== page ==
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Does Using Vitamin C Boost Your Sunscreen?

To pair or not to pair, that is the question
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Some skin care pairings go together as well as bread and butter, pie and ice cream, avocados and brunch. (You get the idea.) Then, there are some ingredients that definitely should not be mixed.

So, what about sunscreen and vitamin C? You've probably heard that the combination works well in tandem to protect your skin from the sun. And given the sun's damaging rays, any extra bit of help is most welcome.

But is that really true? We asked the experts to see whether sunscreen and vitamin C are really the dream team.

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The benefits of mixing sunscreen and vitamin C

All of the experts interviewed gave a resounding "yes" that vitamin C can boost the power of sunscreen. "Vitamin C is one of our best known and most powerful antioxidants that helps repair free radicals created from sun and environmental damage," says Dr. Naissan O. Wesley, board-certified dermatologist. "Since sunscreen is helping us prevent UV damage, in helping repair UV-induced damage, vitamin C is helping our sunscreen and sun protection work better."

Pairing sunscreen and vitamin C is a double win because the combo can help repair and reverse sun damage at the same time it's working to protect. This is extremely important because Wesley says that the more cumulative UV damage that occurs to skin over our lifetimes, the more difficult it is to reverse.

Founder of Protocol Tyler Gaul cites a clinical study that shows 10 percent ascorbic acid (vitamin C) topically applied under sunscreen has been found to reduce the occurrence of sun damage by between 40 and 60 percent. "This is because ascorbic acid combats free radicals (mainly unstable oxygen atoms) produced by UV exposure," says Gaul.

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Sunscreen protects skin by reflecting or absorbing some of the sun's UV rays, according to board-certified dermatologist and Lycored ambassador Dr. Amanda Doyle. (Physical-blocking sunscreens, like zinc oxide or titanium dioxide-based formulas reflect, while chemical formulas absorb.)

Your topical vitamin C essentially acts as another barrier against sun damage by fighting UV-induced free radical damage. This maintains the integrity of skin's cells, which gives it anti-aging and anti-inflammatory benefits, reports Doyle.

One note: Layering skin care products correctly is important to ensure their full benefits. Gerald Imber, MD, NYC plastic surgeon and founder of Youth Corridor Skincare, says that your vitamin C needs to go on before your moisturizer or SPF; otherwise it won't be able to be absorbed and will therefore be "useless."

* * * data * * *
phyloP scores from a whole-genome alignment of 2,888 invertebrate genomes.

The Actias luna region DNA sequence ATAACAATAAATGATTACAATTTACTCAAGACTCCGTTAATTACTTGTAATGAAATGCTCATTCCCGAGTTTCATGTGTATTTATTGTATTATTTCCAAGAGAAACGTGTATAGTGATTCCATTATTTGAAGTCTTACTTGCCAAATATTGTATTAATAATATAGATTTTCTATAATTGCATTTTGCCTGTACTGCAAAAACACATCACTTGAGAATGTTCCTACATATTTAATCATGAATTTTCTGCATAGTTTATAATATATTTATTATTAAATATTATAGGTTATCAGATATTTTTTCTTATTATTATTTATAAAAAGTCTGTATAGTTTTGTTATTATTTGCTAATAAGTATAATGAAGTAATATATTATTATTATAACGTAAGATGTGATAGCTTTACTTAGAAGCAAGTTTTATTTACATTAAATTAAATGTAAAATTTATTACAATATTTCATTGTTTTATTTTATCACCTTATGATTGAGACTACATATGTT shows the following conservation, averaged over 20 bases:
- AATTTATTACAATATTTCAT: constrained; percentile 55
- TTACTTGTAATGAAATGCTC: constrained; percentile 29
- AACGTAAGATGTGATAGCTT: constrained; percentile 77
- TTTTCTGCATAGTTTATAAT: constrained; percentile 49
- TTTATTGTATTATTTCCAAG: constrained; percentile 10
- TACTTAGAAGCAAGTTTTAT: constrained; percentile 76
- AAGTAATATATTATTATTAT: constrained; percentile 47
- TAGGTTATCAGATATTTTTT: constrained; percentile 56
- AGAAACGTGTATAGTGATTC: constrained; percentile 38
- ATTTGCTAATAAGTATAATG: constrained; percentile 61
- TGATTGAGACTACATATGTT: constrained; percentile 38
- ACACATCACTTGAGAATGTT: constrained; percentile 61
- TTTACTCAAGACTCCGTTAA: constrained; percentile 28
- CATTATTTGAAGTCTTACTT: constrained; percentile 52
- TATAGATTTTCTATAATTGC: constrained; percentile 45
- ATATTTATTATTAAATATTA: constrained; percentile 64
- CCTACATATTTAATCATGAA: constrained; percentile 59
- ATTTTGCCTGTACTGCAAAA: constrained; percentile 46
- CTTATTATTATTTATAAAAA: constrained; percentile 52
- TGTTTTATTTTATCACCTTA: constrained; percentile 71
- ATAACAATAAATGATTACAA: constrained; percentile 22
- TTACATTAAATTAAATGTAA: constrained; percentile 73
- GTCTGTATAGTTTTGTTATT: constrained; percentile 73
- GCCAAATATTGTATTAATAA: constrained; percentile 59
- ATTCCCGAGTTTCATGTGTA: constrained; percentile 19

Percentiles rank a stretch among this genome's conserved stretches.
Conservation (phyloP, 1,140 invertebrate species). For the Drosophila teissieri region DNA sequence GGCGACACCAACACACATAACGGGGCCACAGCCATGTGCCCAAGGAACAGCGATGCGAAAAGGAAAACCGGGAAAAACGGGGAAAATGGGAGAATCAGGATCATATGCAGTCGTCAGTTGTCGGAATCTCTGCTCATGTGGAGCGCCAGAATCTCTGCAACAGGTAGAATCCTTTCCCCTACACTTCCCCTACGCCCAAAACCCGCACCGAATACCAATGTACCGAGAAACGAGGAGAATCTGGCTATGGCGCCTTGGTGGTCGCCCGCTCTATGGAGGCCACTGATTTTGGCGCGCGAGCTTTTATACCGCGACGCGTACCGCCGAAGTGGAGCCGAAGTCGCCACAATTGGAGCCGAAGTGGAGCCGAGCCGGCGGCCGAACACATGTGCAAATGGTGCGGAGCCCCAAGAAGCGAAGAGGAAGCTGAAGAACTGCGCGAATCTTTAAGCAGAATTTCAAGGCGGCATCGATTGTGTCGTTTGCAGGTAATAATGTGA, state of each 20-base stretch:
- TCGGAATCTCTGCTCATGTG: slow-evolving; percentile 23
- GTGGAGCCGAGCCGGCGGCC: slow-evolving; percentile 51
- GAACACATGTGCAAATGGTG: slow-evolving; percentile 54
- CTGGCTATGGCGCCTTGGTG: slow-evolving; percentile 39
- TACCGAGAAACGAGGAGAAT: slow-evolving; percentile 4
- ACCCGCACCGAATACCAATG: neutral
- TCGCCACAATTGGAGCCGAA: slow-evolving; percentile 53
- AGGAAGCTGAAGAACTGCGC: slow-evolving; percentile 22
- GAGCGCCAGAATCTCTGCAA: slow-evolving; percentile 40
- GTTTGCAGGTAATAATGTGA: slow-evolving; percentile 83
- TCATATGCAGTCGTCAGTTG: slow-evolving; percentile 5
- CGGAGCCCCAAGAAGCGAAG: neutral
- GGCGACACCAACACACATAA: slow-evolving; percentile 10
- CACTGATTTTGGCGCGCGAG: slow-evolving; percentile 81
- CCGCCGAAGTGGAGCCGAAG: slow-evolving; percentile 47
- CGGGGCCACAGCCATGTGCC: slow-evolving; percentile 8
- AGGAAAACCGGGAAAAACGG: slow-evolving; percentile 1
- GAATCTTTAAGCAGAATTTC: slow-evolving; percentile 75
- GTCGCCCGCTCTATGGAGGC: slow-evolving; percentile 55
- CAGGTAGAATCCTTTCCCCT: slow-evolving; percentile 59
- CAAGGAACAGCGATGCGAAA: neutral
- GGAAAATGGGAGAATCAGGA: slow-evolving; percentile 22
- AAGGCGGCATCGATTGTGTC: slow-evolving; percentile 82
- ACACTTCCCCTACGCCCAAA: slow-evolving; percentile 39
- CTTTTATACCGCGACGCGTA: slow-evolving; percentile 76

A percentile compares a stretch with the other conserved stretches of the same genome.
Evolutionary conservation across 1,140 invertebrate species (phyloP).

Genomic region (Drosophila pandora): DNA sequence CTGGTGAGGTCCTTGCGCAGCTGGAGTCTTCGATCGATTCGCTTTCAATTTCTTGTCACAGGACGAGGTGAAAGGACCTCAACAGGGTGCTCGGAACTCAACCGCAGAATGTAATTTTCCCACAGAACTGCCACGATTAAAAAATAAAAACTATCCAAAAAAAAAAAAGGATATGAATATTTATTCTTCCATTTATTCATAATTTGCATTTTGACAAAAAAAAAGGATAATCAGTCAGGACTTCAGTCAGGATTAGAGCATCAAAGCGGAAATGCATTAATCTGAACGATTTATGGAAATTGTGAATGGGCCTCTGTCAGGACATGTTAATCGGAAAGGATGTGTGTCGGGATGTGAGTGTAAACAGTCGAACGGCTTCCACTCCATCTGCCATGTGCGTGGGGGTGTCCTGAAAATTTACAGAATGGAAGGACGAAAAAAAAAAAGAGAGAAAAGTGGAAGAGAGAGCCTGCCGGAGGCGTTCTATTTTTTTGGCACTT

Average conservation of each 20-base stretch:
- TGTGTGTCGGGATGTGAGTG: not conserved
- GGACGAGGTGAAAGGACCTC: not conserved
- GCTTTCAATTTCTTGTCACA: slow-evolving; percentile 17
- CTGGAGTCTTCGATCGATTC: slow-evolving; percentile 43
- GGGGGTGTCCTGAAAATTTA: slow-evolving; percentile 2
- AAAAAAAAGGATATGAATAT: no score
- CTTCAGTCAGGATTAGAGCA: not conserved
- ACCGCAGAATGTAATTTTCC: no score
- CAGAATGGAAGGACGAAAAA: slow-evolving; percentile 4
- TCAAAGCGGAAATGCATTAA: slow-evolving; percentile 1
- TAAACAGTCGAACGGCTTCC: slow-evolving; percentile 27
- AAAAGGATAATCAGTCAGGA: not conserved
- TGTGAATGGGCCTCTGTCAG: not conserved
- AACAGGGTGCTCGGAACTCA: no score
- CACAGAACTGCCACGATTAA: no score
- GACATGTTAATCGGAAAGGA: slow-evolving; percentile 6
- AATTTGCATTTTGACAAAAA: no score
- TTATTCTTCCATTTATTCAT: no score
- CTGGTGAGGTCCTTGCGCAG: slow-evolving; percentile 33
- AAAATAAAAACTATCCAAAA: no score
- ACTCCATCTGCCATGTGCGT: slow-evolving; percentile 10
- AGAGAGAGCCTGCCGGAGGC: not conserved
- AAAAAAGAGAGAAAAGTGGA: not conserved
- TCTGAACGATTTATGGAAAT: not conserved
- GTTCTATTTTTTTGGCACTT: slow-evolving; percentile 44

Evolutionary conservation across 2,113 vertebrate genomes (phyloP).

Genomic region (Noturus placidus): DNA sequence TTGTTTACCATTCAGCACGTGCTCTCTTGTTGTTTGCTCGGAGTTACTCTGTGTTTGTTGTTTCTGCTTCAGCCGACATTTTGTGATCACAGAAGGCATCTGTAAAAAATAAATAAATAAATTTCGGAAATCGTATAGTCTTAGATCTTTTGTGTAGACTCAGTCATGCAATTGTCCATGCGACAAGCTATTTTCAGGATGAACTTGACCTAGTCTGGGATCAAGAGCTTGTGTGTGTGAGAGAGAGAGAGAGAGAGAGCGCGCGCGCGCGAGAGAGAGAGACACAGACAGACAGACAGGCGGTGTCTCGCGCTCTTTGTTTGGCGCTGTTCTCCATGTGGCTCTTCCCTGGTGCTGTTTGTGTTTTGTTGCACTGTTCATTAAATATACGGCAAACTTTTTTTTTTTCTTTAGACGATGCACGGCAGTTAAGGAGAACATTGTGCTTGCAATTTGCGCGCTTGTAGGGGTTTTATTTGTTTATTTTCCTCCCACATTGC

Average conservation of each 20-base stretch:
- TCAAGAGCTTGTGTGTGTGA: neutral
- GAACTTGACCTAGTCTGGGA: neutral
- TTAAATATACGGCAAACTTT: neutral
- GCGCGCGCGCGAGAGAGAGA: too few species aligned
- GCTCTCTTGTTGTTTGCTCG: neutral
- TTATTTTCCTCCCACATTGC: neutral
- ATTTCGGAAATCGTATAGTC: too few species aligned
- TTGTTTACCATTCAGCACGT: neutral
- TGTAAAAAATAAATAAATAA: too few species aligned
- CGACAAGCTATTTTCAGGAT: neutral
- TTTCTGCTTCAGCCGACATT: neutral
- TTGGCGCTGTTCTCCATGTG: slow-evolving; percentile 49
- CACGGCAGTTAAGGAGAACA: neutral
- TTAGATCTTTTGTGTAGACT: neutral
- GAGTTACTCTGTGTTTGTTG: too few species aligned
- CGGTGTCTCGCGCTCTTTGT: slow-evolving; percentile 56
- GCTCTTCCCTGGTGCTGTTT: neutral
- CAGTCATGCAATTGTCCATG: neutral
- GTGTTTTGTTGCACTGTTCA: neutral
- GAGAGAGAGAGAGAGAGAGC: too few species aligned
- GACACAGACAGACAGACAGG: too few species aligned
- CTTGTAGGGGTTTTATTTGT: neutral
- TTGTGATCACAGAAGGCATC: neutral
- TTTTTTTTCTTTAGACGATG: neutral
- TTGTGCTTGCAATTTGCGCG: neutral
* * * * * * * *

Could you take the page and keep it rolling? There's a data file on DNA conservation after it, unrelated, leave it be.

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Other vitamin C benefits

To go along with being another barrier against sun damage, vitamin C aids in the prevention of redness, aging and the formation of brown spots — provided it is applied prior to sun exposure, reports Doyle.

Similarly, topical vitamin C has been shown to help improve hyperpigmentation by inhibiting melanin formation, according to David Lortscher, board-certified dermatologist and CEO of Curology. It also may help with rebuilding skin's structure by stimulating collagen production, thus reducing fine lines and wrinkles.

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Vitamin C can't replace your sunscreen

To be clear, though vitamin C is a superpower antioxidant, it is not a replacement for sunscreen. For example, Dr. Robyn Gmyrek MD, board-certified dermatologist at Park View Laser Dermatology, specifically tested the SkinCeuticals C E Ferulic with 15% L-Ascorbic Acid, $166. It showed that the vitamin C provided a SPF of 8 after four applications and with continued use.

"This level of protection is helpful but is not nearly enough sun protection," she says. (And the same may not even be true about other vitamin C products.)

Gmyrek continues, "To truly protect yourself from the harmful rays of the sun, SPF 30 or more is needed to protect yourself from ultraviolet B rays." Additionally, the sunscreen must be labelled "broad spectrum" protection to ensure you're getting protection from ultraviolet A rays (UVA) and ultraviolet B rays (UVB).

Having protection from UVA rays is critical because they penetrate even deeper than UVB rays. UVA rays can go through window glass and they contribute to premature skin aging and skin cancer, according to Gmyrek. UVB rays are the ones we most strongly associate with the sun because they burn skin.

Bottom line: "It's important to remember that vitamin C should not replace your sunscreen, but rather provides additional protection for your skin against ultraviolet damage when added to your regimen," says Lortscher.

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